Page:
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17 May 2024
Your 2024 Guide to New Zealand Law Changes

It is coming up to 6 months since the new government took office. Irrespective of where you sit on the political spectrum, the current coalition government has set the record for laws being passed ‘under urgency’ in the first 100 days of any MMP government in history. This means, like it or not, that there […]

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4 April 2024
Reinterpreting the Family Protection Act 1955: the problem with ‘moral duty’

In current New Zealand law, "moral duty" refers to the ethical obligation that a will-maker (the person creating a will) has towards their spouse or children. This obligation involves providing for the financial needs of family members in a manner that reflects societal expectations of fairness and familial responsibility. However, the exact definition and scope […]

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4 April 2024
Legislative Limbo: Confronting the Deepfake Menace in New Zealand

What is a deepfake? A deepfake is essentially where another person’s characteristics have been digitally altered to represent that of someone else. Their use is often tied with deceptive practices or malicious acts and for spreading false information through the use of someone else’s identity. No longer just the domain of expert digital creators. Deepfake […]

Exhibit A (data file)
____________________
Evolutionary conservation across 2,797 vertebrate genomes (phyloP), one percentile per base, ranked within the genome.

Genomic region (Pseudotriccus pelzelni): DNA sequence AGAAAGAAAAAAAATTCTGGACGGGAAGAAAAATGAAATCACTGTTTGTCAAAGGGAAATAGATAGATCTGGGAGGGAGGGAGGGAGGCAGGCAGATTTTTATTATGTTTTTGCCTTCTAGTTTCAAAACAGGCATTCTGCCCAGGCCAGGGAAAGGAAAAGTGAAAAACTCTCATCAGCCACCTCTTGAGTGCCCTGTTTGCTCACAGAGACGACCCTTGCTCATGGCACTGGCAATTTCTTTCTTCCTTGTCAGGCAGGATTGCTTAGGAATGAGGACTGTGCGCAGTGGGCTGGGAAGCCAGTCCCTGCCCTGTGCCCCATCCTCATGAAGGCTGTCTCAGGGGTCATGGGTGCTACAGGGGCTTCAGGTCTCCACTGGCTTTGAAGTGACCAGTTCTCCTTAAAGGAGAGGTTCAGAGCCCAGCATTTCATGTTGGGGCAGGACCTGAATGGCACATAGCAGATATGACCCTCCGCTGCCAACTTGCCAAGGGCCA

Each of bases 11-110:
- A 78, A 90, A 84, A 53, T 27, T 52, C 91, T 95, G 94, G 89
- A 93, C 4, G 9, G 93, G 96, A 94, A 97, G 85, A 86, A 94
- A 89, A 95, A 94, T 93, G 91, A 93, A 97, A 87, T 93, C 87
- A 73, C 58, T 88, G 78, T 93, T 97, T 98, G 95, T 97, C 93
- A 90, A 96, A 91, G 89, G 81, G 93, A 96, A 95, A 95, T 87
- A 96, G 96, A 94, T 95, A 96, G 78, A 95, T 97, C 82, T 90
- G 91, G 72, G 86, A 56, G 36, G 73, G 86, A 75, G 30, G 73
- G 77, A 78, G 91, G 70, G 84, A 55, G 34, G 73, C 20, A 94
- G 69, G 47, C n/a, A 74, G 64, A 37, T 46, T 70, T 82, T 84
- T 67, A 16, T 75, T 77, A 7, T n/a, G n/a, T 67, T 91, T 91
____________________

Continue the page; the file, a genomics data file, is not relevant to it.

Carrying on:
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6 March 2024
Decoding Prenups: The Ultimate Roadmap to Understanding

You’ve just entered a new relationship. Congratulations! But what if you and your partner come into the relationship with different assets that you both wish to keep, should you later decide to go your separate ways? This is where a Contracting Out Agreement, more commonly known as a “prenup”, comes into play. In a nutshell, […]

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20 December 2023
Bank of Mum and Dad Nightmare: Lady Loses $50k

While a very sad story that relates to family relationship breakdown, it also signifies the importance of drawing up clearly defined legal expectations when it comes to gifting or lending to family members. In this instance an elderly woman (79) in New Zealand lent $50,000 to her daughter to purchase a property they planned to […]

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16 November 2023
A capital gains tax by stealth on your family home?

If you have been keeping a close ear to the pulse of recent media reports, you may have noticed the so-called "bright-line test" that taxes the gains on the sale of residential property, getting some increased airtime.  So what is all this about?  According to a recent Inland Revenue draft interpretation statement on the bright-line […]

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16 November 2023